A New Study On Stratospheric Life Shows Us That A Very Different Type Of Life May Be Hiding On Other Planets

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According to a new study, by observing microbial life that lurks in the stratosphere of Earth, scientists may be edging closer to understanding how a very different and extreme type of life may be hiding in plain sight on other planets.

The stratosphere of Earth can be found sitting on top of its troposphere, yet the life that could be living in this area is still very much a mystery to scientists. But according to University of Maryland microbiologist Shiladitya DasSarma, there are a mind-boggling number of micro-organisms to be found in the lowest level of the Earth’s stratosphere that we do know about, in the region where airplanes routinely cruise above 35,000 feet, as Space reports.

“Generally, people don’t think of microbes being airborne. But there’s a saying in microbiology: Everything is everywhere.”

However, when it comes to understanding the atmospheric biome, DasSarma noted that there are unfortunately “very few studies at the present time.”

Priya DasSarma, another research scientist from the University of Maryland, explained that part of the reason for this is due to just how staggering the vastness of this space would be.

“When you’re talking about the entire atmosphere of a planet, how do you do a survey of that?”

If scientists did choose to conduct an exhaustive study of Earth’s stratosphere, Priya suggested that it would have to be one that was incredibly in-depth, explaining that this research would be extremely worthwhile.

Not only would studies of this kind help us to understand more about extreme types of life on Earth, but it would also go a long way to showing us how cells could find a way to survive in the harsh climates of other planets, something NASA microbiologist David J. Smith agrees with.

“When we measure the response of terrestrial life in extreme environments on Earth, we can learn more about habitability across the Solar System and where to refine the search for life elsewhere.”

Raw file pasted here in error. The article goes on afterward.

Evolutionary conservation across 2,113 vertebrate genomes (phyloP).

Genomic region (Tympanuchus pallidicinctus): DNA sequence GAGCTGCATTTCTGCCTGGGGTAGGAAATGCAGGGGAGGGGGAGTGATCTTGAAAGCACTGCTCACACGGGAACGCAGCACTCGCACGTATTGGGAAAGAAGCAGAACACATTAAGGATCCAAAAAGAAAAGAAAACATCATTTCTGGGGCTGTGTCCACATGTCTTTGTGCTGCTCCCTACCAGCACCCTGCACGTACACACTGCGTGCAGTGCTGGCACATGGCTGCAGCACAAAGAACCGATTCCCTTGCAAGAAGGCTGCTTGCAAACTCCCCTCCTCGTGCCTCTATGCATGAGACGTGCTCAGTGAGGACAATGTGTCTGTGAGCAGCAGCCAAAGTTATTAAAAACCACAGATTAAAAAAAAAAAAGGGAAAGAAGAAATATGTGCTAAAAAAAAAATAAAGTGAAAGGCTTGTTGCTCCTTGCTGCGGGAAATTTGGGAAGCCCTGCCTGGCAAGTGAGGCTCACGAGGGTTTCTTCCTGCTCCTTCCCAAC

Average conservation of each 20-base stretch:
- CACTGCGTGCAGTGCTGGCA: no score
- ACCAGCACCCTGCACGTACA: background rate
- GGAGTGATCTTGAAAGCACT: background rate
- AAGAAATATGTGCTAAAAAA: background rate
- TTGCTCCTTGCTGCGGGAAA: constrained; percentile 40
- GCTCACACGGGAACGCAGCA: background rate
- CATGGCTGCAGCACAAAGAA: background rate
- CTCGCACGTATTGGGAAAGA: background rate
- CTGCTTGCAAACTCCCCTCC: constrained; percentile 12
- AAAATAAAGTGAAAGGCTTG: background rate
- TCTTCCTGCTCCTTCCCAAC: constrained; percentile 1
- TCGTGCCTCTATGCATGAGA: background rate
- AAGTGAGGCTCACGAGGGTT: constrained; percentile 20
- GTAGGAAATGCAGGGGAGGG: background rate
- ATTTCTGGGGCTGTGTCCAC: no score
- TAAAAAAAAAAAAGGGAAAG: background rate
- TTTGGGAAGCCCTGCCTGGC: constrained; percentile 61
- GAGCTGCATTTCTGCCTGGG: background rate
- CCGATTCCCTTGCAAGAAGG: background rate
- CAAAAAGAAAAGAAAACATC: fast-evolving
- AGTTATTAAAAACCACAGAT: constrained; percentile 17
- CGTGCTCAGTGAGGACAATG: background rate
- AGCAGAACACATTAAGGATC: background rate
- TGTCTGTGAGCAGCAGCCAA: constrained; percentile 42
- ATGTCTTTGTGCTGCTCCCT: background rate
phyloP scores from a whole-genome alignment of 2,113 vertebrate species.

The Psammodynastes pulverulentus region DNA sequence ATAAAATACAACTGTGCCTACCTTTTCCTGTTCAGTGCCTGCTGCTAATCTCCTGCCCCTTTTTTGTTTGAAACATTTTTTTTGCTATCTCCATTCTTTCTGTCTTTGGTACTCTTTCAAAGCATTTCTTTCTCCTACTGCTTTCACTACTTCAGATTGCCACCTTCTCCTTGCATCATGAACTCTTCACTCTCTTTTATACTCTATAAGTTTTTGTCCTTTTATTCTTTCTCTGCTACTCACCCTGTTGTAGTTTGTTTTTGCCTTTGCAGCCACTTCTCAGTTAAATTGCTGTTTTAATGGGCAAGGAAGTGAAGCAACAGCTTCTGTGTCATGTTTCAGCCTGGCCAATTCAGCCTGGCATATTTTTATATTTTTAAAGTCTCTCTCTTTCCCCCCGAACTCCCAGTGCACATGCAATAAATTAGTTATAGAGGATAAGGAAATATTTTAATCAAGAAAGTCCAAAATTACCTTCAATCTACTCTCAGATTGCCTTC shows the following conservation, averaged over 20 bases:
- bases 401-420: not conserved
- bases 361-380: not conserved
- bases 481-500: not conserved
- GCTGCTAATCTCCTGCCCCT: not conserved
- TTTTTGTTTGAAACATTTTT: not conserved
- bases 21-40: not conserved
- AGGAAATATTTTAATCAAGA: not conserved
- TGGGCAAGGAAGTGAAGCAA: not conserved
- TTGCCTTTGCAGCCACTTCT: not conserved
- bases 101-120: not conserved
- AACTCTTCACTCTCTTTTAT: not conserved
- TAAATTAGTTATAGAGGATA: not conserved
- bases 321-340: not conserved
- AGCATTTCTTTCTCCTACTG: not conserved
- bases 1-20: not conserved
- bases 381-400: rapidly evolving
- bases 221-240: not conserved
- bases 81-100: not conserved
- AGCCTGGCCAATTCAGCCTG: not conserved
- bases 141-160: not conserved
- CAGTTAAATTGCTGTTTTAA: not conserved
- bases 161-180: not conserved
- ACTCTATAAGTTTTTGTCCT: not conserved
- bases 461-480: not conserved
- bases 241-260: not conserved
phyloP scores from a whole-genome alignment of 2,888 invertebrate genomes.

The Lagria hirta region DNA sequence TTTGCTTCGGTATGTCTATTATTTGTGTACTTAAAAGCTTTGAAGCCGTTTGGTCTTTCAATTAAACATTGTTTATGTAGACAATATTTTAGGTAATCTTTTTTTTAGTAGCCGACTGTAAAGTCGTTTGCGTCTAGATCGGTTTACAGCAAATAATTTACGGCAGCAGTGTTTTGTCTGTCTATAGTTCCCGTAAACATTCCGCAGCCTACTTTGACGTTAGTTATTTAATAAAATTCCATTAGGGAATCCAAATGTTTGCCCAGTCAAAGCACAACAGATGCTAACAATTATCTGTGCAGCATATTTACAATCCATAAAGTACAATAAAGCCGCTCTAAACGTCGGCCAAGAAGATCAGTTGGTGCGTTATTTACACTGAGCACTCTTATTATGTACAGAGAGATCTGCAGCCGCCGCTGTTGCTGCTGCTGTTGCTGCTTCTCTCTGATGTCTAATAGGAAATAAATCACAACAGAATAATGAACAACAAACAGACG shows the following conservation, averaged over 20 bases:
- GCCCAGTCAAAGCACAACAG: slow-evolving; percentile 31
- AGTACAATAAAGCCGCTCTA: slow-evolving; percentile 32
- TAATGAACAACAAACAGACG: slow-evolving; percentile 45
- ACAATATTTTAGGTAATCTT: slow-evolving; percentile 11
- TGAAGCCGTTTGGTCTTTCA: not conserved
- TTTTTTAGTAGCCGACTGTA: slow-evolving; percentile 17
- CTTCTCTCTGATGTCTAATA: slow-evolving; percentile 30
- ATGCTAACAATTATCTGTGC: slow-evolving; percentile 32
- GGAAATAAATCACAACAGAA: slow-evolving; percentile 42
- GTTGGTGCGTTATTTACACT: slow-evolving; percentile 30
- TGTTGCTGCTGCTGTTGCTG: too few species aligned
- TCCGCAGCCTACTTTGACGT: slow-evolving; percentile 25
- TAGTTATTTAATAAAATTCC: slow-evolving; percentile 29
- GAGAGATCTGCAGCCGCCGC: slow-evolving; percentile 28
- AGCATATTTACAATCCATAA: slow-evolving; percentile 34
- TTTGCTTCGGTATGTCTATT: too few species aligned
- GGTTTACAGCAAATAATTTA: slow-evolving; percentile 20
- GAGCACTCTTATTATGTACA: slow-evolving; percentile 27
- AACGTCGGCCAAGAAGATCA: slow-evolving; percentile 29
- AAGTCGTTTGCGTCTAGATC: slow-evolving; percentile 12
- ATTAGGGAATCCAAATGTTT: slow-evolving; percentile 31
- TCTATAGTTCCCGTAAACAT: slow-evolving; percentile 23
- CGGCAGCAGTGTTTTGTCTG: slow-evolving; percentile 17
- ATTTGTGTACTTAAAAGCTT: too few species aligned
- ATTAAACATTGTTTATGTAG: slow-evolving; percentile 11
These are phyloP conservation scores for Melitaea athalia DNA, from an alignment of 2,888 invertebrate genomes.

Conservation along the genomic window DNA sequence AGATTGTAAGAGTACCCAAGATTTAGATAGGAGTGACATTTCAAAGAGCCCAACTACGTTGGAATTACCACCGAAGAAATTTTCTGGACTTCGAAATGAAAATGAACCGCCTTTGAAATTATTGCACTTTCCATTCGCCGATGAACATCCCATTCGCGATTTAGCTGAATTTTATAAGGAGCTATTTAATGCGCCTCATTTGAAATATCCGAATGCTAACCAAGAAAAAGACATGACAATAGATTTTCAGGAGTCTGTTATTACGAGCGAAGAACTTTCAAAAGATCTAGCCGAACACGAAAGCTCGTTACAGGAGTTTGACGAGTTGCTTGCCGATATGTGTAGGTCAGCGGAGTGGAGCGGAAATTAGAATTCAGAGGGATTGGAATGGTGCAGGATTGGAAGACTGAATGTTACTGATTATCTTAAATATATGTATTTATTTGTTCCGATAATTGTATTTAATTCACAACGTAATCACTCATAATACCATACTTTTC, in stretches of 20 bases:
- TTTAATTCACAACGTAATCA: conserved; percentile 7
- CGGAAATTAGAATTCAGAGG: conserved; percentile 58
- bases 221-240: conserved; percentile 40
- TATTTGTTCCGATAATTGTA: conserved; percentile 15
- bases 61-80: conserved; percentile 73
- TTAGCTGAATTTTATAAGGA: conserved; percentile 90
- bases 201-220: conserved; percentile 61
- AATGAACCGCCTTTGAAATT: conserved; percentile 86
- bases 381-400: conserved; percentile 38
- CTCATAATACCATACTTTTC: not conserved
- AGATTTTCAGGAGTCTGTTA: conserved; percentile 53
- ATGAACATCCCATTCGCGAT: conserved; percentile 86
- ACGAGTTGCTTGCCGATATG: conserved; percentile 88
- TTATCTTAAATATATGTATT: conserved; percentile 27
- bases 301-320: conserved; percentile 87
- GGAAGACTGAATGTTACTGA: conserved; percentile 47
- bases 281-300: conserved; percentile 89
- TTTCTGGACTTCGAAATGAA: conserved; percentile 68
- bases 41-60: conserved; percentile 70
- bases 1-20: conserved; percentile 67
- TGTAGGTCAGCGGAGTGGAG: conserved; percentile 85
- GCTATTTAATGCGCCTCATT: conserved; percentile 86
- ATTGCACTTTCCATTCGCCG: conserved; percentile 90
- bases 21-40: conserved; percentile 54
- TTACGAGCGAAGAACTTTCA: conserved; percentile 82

Surviving in the hypobaric, ultraviolet stratosphere would certainly be a difficult task, which is perhaps why it is such a good reason to learn more about it if we are to ever locate life in a similar location in other worlds. Mars, for instance, has a very similar stratosphere, as Shiladitya DasSarma noted.

“The temperatures, UV and dryness are similar to Mars, so it’s a great proxy There’s a wide variety of stress-survival mechanisms. For UV, a number of extremophiles have DNA damage-repair mechanisms. Others have additional, more quiescent methods, like extreme halophiles that can survive very low-water situations because their proteins are designed to hold onto whatever small amount of water is present.”

If life was somehow able to survive and thrive in the stratosphere, then it is certainly feasible that it may also have adapted the ability to survive in space.

There is also the possibility that microbes that may be “hitchhiking” on spacecraft could survive their journey through space and onto other planets, but NASA have a rule that no other planets should be exposed and contaminated by microfauna from Earth. Smith addressed this very subject in a study in 2017.

“We know Mars is a dusty planet, and spacecraft coated in dust might shade some microbial hitchhikers. Also, a portion of bioburden are embedded deep inside the spacecraft’s hardware where they are protected from radiation, substantially reducing or completely eliminating the effects of UV.”

Featured image credit: Nancy PalmieriAP Images

It is important to remember that although microbial life may indeed be able to survive in harsh climates, it doesn’t necessarily mean it could end up reproducing. This is why studying these extremophiles in our own stratosphere is key to understanding its potential on other planets. Also, if we are ever to colonize other planets like Mars, having good bacteria around will be important, as Priya DasSarma confirmed.

“If we want to go to Mars and inhabit it, we are going to want to bring whatever microbes and macrobes with us that we need to survive there. But we don’t want to bring anything that contaminates or destroys the environment that we’re going to.”

Despite the enormity of such a task, starting a new research project on extreme life hidden in Earth’s stratosphere would be immensely helpful for us in the future if we would like to recognize life on other planets when we see it.